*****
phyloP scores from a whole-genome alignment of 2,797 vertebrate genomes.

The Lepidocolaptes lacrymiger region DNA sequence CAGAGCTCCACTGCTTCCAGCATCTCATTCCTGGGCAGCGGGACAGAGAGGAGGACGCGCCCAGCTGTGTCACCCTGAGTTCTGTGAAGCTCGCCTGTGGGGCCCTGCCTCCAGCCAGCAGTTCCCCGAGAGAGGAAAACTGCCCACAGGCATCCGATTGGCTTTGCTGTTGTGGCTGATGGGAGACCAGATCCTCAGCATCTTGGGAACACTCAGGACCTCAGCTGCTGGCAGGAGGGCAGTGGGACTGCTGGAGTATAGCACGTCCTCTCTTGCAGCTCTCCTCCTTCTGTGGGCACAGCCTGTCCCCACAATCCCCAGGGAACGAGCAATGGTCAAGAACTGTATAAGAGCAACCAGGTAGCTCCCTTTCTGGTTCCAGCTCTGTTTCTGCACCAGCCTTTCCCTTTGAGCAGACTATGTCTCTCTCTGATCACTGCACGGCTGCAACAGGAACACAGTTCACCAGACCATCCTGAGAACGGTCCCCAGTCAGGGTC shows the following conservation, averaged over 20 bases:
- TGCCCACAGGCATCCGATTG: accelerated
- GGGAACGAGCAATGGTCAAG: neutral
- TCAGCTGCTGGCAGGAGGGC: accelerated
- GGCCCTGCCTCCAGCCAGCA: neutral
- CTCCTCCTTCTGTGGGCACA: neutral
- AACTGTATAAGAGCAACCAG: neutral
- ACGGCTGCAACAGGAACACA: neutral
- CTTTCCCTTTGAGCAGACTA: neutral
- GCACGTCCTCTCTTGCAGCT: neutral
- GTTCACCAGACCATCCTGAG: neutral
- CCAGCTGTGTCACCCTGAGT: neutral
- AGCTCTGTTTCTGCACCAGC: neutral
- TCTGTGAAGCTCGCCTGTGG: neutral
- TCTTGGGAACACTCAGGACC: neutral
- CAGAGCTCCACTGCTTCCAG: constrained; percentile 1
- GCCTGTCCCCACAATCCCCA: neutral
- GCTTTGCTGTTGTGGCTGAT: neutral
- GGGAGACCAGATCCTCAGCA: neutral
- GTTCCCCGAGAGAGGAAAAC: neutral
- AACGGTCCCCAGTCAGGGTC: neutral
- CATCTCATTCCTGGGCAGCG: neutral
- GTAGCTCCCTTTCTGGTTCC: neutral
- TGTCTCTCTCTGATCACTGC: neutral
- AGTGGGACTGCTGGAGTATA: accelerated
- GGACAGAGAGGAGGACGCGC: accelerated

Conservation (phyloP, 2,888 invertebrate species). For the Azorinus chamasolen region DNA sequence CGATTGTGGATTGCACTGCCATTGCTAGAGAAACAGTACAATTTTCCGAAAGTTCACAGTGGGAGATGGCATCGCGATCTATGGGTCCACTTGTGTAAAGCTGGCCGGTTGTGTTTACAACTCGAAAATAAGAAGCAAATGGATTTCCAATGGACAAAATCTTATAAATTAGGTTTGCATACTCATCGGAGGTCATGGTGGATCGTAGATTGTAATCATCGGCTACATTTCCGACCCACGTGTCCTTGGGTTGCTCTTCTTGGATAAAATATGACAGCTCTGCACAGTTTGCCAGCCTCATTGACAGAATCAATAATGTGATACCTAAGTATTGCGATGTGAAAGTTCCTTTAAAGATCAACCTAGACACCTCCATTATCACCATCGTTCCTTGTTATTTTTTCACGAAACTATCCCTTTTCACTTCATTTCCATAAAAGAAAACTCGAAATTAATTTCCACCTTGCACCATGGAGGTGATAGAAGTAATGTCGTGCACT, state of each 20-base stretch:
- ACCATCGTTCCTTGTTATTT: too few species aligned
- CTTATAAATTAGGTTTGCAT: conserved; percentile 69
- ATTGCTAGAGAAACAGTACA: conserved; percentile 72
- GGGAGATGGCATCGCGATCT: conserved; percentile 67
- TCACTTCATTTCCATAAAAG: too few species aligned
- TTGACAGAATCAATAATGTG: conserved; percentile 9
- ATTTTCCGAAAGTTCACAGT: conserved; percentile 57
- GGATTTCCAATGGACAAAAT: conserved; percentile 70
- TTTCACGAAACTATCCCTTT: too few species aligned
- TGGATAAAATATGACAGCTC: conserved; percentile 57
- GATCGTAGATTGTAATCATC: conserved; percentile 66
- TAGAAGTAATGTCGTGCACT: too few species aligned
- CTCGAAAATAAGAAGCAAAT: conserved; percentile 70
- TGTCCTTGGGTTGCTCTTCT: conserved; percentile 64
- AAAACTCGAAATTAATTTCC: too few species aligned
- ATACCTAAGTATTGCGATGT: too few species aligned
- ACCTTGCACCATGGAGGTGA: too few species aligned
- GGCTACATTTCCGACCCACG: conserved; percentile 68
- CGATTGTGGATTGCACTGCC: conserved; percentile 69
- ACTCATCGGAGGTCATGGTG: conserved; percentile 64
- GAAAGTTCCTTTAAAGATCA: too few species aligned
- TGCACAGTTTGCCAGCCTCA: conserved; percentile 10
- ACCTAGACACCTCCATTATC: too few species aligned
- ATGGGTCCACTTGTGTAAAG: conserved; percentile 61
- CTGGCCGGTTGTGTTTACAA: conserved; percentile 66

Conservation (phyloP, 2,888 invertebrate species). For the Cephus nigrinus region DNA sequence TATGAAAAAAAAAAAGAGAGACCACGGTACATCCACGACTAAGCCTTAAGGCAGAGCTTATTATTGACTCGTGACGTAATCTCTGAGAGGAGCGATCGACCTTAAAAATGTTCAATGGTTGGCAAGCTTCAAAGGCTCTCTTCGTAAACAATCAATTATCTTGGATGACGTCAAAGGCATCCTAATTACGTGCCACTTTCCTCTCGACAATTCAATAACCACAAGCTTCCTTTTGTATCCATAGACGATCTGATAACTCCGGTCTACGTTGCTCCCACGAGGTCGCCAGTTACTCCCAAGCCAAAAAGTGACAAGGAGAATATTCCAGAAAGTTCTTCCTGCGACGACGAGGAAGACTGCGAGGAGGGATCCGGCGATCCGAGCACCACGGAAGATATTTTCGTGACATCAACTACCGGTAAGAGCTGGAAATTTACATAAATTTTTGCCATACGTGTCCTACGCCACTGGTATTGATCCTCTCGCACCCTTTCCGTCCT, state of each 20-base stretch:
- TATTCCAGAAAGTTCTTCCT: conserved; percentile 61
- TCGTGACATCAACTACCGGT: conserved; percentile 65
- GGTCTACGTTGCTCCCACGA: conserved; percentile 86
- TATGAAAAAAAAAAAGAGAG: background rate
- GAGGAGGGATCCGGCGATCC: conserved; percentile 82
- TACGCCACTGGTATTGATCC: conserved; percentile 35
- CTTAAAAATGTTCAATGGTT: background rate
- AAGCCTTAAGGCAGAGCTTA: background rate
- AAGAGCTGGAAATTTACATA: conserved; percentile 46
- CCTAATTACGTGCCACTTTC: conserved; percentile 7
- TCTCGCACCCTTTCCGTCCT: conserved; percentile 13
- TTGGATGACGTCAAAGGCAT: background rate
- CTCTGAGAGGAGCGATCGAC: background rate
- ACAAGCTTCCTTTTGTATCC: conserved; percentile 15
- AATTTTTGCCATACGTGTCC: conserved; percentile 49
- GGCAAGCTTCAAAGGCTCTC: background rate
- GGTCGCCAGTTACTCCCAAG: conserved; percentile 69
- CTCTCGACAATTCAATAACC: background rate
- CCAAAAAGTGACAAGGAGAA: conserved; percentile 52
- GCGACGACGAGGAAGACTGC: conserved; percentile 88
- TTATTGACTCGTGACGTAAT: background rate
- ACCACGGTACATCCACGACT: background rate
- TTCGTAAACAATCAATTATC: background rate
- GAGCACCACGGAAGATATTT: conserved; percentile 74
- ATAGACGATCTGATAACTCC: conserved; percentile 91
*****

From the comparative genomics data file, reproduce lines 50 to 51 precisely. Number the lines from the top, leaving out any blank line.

- TGCACAGTTTGCCAGCCTCA: conserved; percentile 10
- ACCTAGACACCTCCATTATC: too few species aligned